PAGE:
Agents report increased interest in property market

Recent reports of increased interest in the property market and the Halifax index indicating a surprise increase in prices of almost 2%; while estate agents are reporting an increase in interest this is not immediately being converted into sales.

The economic downturn still has a stranglehold on the market and experts forecast no foreseeable change in the trend. Indeed one London agent, Marsh and Parsons, while reporting their offices busier than in over year, admit they expect prices to fall by a further five percent before any signs of improvement are seen. Incidentally they, too add that while interest is rife transactions are almost invisible.

A similar situation is reported by South Wales agent Prestons, where bargain properties are the only ones selling; interesting is the fact that they have seen a glut of customers wishing to sell, but are having to put them off doing so as there are no takers. Pearson Ferrier, operating in Bury, Lancashire, estimates that prices in that area have fallen by as much as ten percent in six months. They also report an upturn in interest, and viewing requests, and a spokesman surmises that the market there may well have bottomed out.

JR Hooper and Co, in the Yorkshire Dales, is one agent reporting actual sales, with comments that the market has gone ‘crazy’ in recent weeks, and agreeing with their Lancashire counterpart that the market has hit the bottom. Remarkably, one office reported five sales in a day, and interest is suddenly very high indeed.

The overall picture, though, is not one of recovery, but one of continued problems. Analysis would appear to indicate that while some parts of the country display very cursory ‘green shoots’ others are struggling to bring life to the market.

A report, in recent weeks, of a £9,000 house in Middlesbrough seems to be indicative of the way the market is going: surrounding properties in this largely depressed area sell for £45,000 and it was reckoned a tidy profit could be made in a very short time, with simply basic upgrading the only necessity.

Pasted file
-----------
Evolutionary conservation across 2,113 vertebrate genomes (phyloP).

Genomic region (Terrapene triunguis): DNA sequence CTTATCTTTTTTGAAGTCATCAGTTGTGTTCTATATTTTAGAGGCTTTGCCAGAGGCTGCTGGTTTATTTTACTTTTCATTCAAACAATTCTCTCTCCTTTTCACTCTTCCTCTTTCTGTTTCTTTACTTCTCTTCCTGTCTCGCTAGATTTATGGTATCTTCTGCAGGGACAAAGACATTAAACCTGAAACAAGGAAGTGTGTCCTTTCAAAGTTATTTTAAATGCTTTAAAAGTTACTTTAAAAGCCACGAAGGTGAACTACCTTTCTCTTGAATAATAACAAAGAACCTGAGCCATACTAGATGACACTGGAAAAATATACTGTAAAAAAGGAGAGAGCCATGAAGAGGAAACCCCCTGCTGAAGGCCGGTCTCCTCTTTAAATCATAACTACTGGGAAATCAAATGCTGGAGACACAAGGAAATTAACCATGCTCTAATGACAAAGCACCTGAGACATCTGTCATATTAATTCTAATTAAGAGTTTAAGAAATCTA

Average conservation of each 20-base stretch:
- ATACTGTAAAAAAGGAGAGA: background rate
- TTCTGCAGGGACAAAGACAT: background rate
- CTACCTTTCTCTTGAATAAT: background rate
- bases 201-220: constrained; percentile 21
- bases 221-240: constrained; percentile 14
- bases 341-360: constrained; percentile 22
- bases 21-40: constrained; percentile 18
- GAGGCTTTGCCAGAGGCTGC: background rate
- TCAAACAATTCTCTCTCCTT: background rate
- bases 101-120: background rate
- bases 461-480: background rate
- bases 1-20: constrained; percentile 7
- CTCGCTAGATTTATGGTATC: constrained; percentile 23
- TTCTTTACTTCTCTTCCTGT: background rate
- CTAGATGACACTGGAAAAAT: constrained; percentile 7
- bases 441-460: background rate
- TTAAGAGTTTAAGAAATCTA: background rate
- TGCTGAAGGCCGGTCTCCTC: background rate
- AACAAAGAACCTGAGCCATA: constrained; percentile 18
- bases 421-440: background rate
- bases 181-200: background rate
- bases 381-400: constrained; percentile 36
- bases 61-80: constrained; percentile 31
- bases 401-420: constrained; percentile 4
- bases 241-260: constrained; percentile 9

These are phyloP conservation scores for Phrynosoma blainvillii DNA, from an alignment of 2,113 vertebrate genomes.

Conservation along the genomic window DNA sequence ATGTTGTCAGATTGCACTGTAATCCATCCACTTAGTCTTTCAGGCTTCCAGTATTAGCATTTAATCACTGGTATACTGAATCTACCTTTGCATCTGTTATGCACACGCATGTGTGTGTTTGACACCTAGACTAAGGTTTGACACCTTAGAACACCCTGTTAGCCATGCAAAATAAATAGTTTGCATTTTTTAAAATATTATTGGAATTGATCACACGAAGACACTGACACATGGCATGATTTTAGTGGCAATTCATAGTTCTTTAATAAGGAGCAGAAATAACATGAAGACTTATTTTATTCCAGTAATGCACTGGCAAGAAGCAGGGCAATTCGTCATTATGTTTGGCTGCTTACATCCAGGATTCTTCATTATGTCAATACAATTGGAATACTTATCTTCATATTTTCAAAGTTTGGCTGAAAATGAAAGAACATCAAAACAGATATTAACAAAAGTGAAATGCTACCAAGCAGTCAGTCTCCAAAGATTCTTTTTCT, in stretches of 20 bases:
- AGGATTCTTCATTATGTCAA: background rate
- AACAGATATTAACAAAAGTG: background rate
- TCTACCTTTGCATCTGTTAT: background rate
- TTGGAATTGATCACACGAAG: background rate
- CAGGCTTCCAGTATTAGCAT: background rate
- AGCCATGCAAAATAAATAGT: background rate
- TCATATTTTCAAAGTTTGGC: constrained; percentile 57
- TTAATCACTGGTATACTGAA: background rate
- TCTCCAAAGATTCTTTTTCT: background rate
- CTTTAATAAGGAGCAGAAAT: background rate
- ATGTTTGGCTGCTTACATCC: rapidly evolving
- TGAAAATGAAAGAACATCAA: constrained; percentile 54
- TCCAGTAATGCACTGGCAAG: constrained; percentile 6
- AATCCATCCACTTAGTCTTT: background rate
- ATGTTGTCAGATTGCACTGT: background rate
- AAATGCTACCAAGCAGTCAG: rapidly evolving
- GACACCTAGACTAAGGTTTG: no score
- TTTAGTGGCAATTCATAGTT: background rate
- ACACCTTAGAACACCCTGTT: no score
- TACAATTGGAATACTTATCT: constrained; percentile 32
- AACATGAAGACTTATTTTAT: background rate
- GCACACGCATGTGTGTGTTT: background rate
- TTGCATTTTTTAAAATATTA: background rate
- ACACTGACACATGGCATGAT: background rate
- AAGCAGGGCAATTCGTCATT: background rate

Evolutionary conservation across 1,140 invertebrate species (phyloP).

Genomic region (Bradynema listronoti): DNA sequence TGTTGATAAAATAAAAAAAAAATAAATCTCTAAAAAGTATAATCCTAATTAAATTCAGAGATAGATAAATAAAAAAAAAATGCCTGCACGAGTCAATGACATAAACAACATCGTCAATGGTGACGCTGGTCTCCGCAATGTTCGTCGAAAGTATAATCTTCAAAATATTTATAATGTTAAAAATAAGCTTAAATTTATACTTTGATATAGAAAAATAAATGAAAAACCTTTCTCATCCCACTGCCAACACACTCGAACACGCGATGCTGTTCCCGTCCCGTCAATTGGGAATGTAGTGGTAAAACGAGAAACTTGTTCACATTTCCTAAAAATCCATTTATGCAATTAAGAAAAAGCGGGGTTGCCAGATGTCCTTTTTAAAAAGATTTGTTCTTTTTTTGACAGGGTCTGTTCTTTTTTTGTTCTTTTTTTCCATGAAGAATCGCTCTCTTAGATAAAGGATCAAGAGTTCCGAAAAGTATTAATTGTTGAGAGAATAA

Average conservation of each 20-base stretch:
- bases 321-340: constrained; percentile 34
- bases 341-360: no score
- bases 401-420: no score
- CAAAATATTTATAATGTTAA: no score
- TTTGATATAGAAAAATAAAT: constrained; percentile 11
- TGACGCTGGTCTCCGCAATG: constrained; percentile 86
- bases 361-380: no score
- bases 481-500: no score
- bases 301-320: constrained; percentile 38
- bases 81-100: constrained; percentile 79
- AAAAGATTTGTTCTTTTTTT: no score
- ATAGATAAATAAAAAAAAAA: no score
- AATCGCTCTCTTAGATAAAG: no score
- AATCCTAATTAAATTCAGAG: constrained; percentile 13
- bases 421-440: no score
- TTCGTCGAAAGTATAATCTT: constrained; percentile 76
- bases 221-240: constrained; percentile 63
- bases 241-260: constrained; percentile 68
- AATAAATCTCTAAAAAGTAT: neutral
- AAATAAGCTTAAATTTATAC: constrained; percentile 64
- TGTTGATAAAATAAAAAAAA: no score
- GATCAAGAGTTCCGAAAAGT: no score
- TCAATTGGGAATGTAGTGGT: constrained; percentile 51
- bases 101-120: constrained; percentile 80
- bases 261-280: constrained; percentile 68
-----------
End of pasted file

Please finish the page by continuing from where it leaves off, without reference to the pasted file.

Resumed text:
Properties such as that one are very thin on the ground, however, and will make the news thanks to their rarity rather than as part of a change in the market.

Back to West London and Douglas and Gordon are reporting some interesting changes in the make up of the market, with Director Ed Mead claiming things have reached a ‘tipping point’. He explains that sellers are approaching things in a more realistic manner, but concedes that it is a lack of available financing that is driving the market down at present.

This problem with lenders not providing first time buyers with mortgages does not seem to be helped by the continued reduction in interest rates by the Bank of England; as many are simply not lending except in rare cases. The trend is set to continue for some time and until the banks are willing and able to start lending again the situation does not seem as if it will change for the better.

The situation in Yorkshire where buyers appear to be prevalent may be indicative of a local pocket of interest in that particular area and it will be interesting to note if other rural and semi-rural areas witness similar changes in the market. Meanwhile, the crisis reported within the general media continues with little sign of abating.

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